documentaries | October 31, 2012

Dust Bowl: Ken Burns Premieres A New Documentary On PBS [VIDEO]

“They used to say no one will watch [documentaries about serious subjects], no one has the attention span,” Ken Burns said in a recent interview. “[But Dust Bowl] is an American story, about how there are no ordinary people, and how some of the anonymous among us lead incredible lives.” And if it's anything like the previous work of the talented filmmaker (winning him dozens of awards and two Oscar nods), his newest venture will once more again prove the naysayers wrong.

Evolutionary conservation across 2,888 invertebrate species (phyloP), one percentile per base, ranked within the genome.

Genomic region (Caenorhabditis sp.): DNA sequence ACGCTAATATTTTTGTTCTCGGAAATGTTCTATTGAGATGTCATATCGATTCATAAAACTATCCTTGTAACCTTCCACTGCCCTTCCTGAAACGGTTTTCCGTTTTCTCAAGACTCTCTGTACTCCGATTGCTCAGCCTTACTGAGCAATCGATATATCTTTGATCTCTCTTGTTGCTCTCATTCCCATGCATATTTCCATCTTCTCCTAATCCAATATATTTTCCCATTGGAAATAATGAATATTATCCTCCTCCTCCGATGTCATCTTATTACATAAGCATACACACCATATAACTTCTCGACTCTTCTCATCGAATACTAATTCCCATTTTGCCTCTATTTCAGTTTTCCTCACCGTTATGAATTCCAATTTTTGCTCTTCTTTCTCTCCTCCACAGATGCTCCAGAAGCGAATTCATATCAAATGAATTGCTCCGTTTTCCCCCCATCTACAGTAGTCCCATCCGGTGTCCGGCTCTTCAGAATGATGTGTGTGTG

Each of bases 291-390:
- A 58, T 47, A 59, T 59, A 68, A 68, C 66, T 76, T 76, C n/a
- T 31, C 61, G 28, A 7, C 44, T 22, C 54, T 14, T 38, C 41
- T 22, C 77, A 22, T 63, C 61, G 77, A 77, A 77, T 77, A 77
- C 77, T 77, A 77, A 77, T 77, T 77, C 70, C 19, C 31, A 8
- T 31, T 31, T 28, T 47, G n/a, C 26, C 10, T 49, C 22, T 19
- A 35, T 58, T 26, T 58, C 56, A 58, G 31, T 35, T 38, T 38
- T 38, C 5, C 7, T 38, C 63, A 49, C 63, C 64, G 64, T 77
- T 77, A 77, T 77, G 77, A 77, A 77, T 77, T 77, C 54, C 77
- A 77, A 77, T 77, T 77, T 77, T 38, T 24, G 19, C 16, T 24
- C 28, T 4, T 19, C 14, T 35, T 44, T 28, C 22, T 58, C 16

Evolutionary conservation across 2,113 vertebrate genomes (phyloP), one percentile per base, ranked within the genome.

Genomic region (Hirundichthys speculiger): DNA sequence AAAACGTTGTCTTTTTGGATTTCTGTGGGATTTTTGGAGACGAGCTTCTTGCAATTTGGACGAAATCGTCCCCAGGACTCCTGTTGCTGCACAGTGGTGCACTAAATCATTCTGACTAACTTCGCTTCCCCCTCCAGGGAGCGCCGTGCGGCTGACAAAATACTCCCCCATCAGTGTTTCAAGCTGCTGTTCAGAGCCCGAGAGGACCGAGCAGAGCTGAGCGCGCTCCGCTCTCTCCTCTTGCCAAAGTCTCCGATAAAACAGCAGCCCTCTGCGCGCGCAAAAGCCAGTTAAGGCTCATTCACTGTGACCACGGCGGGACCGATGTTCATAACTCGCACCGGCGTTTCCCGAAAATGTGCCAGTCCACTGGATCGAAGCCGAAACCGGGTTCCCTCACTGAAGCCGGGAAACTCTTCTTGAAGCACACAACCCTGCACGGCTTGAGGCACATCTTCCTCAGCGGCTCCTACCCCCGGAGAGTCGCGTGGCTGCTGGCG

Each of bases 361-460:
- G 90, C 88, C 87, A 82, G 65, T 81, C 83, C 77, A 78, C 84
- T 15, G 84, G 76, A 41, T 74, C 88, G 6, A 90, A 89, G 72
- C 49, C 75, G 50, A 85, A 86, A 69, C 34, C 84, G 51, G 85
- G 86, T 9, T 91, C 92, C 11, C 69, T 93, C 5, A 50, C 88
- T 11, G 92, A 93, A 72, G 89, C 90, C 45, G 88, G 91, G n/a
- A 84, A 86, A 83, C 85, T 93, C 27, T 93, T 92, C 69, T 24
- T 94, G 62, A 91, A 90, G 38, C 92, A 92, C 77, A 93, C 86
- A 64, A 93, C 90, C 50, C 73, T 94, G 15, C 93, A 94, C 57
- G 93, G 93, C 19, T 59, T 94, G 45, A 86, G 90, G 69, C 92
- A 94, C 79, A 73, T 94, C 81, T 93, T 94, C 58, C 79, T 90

On November 18 his newest documentary, Dust Bowl, will premiere in a four part series on PBS. “It was a man-made catastrophe,” Burns says of the dust storms that swept across The Great Plains in 1930s; the subject of his film. The sweeping tale spans four hours and chronicles the stories of those who lived through the disaster that saw prairies turned to thick, black dust that choked towns in menacing clouds of dirt for almost a decade. Similar to his other works—Baseball, Jazz and The Civil War—Dust Bowl doesn't shy away from tragedy or heavy-hitting subject matter. He delves deep into the human condition to tell stories that move and leave a lasting impression on the audience. The stories and events he's chronicled in his two-and-a-half-decade career in film have translated seamlessly to the stage. When he presents a keynote, he speaks with ease and conviction on the historical events that have shaped our society. Drawing from the struggles of people from years past, he connects their stories to our own and leaves us with a new appreciation of how we have gotten to be where we are today.

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